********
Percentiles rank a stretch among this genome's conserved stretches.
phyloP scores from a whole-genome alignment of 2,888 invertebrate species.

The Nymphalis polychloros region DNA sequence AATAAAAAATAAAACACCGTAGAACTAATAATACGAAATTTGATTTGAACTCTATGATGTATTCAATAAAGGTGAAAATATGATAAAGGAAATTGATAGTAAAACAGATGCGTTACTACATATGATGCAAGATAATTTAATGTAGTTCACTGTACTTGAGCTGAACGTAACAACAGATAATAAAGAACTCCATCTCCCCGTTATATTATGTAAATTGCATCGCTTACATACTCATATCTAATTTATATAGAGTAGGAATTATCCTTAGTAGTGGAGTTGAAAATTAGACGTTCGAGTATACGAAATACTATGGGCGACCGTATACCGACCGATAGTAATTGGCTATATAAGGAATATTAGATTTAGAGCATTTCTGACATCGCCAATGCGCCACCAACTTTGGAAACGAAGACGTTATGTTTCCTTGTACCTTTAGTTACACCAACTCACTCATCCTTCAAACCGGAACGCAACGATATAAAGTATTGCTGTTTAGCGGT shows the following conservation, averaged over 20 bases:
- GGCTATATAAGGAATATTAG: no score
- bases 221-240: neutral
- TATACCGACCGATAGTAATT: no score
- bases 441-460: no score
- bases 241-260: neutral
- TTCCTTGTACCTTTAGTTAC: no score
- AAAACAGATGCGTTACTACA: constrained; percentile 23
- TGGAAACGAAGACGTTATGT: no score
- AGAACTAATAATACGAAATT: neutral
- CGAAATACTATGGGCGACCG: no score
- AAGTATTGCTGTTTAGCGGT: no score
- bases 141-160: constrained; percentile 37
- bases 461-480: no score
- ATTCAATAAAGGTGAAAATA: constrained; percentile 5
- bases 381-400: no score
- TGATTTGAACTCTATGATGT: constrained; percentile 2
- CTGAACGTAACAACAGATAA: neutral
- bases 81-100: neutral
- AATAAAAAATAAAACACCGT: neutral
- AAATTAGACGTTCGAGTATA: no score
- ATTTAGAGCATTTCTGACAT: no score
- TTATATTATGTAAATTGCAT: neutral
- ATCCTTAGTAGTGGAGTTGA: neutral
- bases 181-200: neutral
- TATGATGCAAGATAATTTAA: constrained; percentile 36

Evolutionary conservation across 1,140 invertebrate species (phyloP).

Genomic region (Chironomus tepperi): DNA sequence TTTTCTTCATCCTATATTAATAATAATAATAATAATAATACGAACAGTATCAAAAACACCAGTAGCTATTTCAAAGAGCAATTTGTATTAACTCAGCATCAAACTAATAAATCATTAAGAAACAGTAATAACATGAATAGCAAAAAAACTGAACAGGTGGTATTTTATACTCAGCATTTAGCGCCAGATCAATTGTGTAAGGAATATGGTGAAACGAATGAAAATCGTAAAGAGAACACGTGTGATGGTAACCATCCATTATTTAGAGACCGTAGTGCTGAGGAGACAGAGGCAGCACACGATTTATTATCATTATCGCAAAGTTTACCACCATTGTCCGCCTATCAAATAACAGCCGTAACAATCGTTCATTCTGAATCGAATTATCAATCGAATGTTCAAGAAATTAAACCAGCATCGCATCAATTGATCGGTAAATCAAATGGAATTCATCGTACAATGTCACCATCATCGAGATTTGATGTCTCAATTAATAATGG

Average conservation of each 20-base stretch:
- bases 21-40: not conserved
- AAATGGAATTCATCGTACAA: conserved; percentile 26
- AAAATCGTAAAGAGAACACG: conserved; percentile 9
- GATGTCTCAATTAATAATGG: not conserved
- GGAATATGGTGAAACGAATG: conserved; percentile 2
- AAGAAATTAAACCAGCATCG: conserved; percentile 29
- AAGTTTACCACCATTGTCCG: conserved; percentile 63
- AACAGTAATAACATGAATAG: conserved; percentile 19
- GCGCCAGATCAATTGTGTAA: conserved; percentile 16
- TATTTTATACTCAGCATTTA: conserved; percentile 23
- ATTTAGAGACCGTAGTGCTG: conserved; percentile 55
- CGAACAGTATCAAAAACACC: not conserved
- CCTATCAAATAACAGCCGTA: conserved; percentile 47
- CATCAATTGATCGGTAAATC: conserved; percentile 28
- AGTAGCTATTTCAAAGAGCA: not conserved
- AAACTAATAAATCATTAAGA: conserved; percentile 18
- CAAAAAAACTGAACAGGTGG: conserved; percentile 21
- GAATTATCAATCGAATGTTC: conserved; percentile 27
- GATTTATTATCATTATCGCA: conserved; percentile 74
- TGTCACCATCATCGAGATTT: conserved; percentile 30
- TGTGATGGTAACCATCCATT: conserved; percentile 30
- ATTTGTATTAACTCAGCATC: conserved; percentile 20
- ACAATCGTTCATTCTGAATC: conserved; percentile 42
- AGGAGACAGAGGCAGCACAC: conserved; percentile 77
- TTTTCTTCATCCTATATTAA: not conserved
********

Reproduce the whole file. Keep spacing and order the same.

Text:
Percentiles rank a stretch among this genome's conserved stretches.
phyloP scores from a whole-genome alignment of 2,888 invertebrate species.

The Nymphalis polychloros region DNA sequence AATAAAAAATAAAACACCGTAGAACTAATAATACGAAATTTGATTTGAACTCTATGATGTATTCAATAAAGGTGAAAATATGATAAAGGAAATTGATAGTAAAACAGATGCGTTACTACATATGATGCAAGATAATTTAATGTAGTTCACTGTACTTGAGCTGAACGTAACAACAGATAATAAAGAACTCCATCTCCCCGTTATATTATGTAAATTGCATCGCTTACATACTCATATCTAATTTATATAGAGTAGGAATTATCCTTAGTAGTGGAGTTGAAAATTAGACGTTCGAGTATACGAAATACTATGGGCGACCGTATACCGACCGATAGTAATTGGCTATATAAGGAATATTAGATTTAGAGCATTTCTGACATCGCCAATGCGCCACCAACTTTGGAAACGAAGACGTTATGTTTCCTTGTACCTTTAGTTACACCAACTCACTCATCCTTCAAACCGGAACGCAACGATATAAAGTATTGCTGTTTAGCGGT shows the following conservation, averaged over 20 bases:
- GGCTATATAAGGAATATTAG: no score
- bases 221-240: neutral
- TATACCGACCGATAGTAATT: no score
- bases 441-460: no score
- bases 241-260: neutral
- TTCCTTGTACCTTTAGTTAC: no score
- AAAACAGATGCGTTACTACA: constrained; percentile 23
- TGGAAACGAAGACGTTATGT: no score
- AGAACTAATAATACGAAATT: neutral
- CGAAATACTATGGGCGACCG: no score
- AAGTATTGCTGTTTAGCGGT: no score
- bases 141-160: constrained; percentile 37
- bases 461-480: no score
- ATTCAATAAAGGTGAAAATA: constrained; percentile 5
- bases 381-400: no score
- TGATTTGAACTCTATGATGT: constrained; percentile 2
- CTGAACGTAACAACAGATAA: neutral
- bases 81-100: neutral
- AATAAAAAATAAAACACCGT: neutral
- AAATTAGACGTTCGAGTATA: no score
- ATTTAGAGCATTTCTGACAT: no score
- TTATATTATGTAAATTGCAT: neutral
- ATCCTTAGTAGTGGAGTTGA: neutral
- bases 181-200: neutral
- TATGATGCAAGATAATTTAA: constrained; percentile 36

Evolutionary conservation across 1,140 invertebrate species (phyloP).

Genomic region (Chironomus tepperi): DNA sequence TTTTCTTCATCCTATATTAATAATAATAATAATAATAATACGAACAGTATCAAAAACACCAGTAGCTATTTCAAAGAGCAATTTGTATTAACTCAGCATCAAACTAATAAATCATTAAGAAACAGTAATAACATGAATAGCAAAAAAACTGAACAGGTGGTATTTTATACTCAGCATTTAGCGCCAGATCAATTGTGTAAGGAATATGGTGAAACGAATGAAAATCGTAAAGAGAACACGTGTGATGGTAACCATCCATTATTTAGAGACCGTAGTGCTGAGGAGACAGAGGCAGCACACGATTTATTATCATTATCGCAAAGTTTACCACCATTGTCCGCCTATCAAATAACAGCCGTAACAATCGTTCATTCTGAATCGAATTATCAATCGAATGTTCAAGAAATTAAACCAGCATCGCATCAATTGATCGGTAAATCAAATGGAATTCATCGTACAATGTCACCATCATCGAGATTTGATGTCTCAATTAATAATGG

Average conservation of each 20-base stretch:
- bases 21-40: not conserved
- AAATGGAATTCATCGTACAA: conserved; percentile 26
- AAAATCGTAAAGAGAACACG: conserved; percentile 9
- GATGTCTCAATTAATAATGG: not conserved
- GGAATATGGTGAAACGAATG: conserved; percentile 2
- AAGAAATTAAACCAGCATCG: conserved; percentile 29
- AAGTTTACCACCATTGTCCG: conserved; percentile 63
- AACAGTAATAACATGAATAG: conserved; percentile 19
- GCGCCAGATCAATTGTGTAA: conserved; percentile 16
- TATTTTATACTCAGCATTTA: conserved; percentile 23
- ATTTAGAGACCGTAGTGCTG: conserved; percentile 55
- CGAACAGTATCAAAAACACC: not conserved
- CCTATCAAATAACAGCCGTA: conserved; percentile 47
- CATCAATTGATCGGTAAATC: conserved; percentile 28
- AGTAGCTATTTCAAAGAGCA: not conserved
- AAACTAATAAATCATTAAGA: conserved; percentile 18
- CAAAAAAACTGAACAGGTGG: conserved; percentile 21
- GAATTATCAATCGAATGTTC: conserved; percentile 27
- GATTTATTATCATTATCGCA: conserved; percentile 74
- TGTCACCATCATCGAGATTT: conserved; percentile 30
- TGTGATGGTAACCATCCATT: conserved; percentile 30
- ATTTGTATTAACTCAGCATC: conserved; percentile 20
- ACAATCGTTCATTCTGAATC: conserved; percentile 42
- AGGAGACAGAGGCAGCACAC: conserved; percentile 77
- TTTTCTTCATCCTATATTAA: not conserved